The jury convicted Marsh of the capital murder of M. P., the first-degree premeditated murder of Marry Ane, aggravated arson, and aggravated burglary. The jury found beyond a reasonable doubt the existence of three aggravating circumstances, and that those circumstances were not outweighed by any mitigating circumstances. On the basis of those findings, the jury sentenced Marsh to death for the capital murder of M. P. The jury also sentenced Marsh to life imprisonment without possibility of parole for 40 years for the first-degree murder of Marry Ane, and consecutive sentences of 51 months' imprisonment for aggravated arson and 34 months' imprisonment for aggravated burglary.
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Justice Scalia, concurring.
I join the opinion of the Court. I write separately to clarify briefly the import of my joinder, and to respond at somewhat greater length first to Justice Stevens' contention that this case, and cases like it, do not merit our attention, and second to Justice Souter's claims about risks inherent in capital punishment.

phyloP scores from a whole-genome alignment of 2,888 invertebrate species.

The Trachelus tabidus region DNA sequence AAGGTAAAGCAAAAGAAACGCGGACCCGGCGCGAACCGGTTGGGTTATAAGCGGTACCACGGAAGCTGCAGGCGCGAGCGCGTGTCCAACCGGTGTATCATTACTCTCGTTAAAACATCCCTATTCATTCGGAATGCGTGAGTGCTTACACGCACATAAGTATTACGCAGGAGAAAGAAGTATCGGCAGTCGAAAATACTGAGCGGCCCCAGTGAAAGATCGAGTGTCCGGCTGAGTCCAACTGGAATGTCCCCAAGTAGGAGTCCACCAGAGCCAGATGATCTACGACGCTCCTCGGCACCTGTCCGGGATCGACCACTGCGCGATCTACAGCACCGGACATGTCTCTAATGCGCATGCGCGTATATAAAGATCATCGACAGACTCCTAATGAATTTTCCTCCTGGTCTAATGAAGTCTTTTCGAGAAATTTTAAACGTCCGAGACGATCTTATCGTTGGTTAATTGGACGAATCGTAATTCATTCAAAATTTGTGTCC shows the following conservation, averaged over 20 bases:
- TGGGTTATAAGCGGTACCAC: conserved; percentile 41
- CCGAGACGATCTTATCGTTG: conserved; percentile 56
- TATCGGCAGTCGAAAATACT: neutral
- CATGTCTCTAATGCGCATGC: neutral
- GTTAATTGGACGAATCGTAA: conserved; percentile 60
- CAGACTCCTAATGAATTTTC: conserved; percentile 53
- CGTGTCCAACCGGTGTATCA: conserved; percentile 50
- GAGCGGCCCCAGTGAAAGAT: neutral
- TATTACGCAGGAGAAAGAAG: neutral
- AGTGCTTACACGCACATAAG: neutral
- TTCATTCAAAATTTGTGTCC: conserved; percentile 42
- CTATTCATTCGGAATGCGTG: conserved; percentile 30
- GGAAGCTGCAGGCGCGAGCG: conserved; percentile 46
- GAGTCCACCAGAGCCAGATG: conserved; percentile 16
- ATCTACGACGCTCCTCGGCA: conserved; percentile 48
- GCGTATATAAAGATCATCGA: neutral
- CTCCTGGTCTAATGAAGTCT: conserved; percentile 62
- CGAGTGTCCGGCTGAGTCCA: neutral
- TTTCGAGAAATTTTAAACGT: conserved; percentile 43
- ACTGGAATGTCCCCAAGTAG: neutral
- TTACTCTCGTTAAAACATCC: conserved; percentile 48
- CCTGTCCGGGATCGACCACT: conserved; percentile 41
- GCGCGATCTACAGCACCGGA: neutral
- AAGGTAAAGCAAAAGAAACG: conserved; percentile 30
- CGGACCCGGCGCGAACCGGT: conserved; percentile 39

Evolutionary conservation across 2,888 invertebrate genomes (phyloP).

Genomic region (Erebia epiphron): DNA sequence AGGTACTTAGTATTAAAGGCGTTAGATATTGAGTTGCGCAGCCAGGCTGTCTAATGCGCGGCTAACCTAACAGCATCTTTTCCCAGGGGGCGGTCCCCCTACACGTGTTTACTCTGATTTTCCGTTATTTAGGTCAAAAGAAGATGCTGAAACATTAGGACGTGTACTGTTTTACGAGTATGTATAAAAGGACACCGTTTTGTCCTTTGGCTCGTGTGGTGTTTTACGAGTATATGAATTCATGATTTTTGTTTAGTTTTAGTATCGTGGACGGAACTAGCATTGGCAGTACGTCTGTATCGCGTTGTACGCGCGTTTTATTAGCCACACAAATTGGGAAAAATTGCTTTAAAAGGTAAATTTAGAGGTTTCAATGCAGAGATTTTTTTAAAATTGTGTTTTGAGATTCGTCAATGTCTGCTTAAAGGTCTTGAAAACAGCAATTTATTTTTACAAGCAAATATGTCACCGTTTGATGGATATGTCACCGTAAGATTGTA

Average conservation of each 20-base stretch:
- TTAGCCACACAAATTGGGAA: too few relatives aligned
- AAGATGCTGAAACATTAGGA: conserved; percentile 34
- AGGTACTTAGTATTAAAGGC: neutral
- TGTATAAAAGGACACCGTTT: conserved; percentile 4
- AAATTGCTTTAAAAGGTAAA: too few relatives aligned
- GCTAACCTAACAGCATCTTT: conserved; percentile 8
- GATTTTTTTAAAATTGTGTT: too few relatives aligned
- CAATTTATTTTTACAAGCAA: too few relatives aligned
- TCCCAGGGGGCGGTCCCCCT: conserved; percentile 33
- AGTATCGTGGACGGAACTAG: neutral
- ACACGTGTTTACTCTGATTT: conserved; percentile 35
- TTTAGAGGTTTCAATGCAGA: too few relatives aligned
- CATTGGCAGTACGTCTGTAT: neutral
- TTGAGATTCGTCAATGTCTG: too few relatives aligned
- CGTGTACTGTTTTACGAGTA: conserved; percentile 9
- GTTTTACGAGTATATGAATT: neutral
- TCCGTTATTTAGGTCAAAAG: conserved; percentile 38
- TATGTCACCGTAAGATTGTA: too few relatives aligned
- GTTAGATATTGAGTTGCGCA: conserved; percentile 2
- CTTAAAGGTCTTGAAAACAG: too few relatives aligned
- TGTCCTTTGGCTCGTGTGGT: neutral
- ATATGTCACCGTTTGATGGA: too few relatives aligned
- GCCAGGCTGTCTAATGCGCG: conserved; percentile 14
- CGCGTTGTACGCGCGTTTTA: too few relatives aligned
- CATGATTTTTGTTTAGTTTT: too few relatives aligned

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Finally, I must say a few words (indeed, more than a few) in response to Part III of Justice Souter's dissent. This contains the disclaimer that the dissenters are not (yet) ready to "generaliz[e] about the soundness of capital sentencing across the country," post, at 9; but that is in fact precisely what they do. The dissent essentially argues that capital punishment is such an undesirable institution--it results in the condemnation of such a large number of innocents--that any legal rule which eliminates its pronouncement, including the one favored by the dissenters in the present case, should be embraced. See ibid.

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Of course, even with its distorted concept of what constitutes "exoneration," the claims of the Gross article are fairly modest: Between 1989 and 2003, the authors identify 340 "exonerations" nationwide--not just for capital cases, mind you, nor even just for murder convictions, but for various felonies. Gross 529. Joshua Marquis, a district attorney in Oregon, recently responded to this article as follows: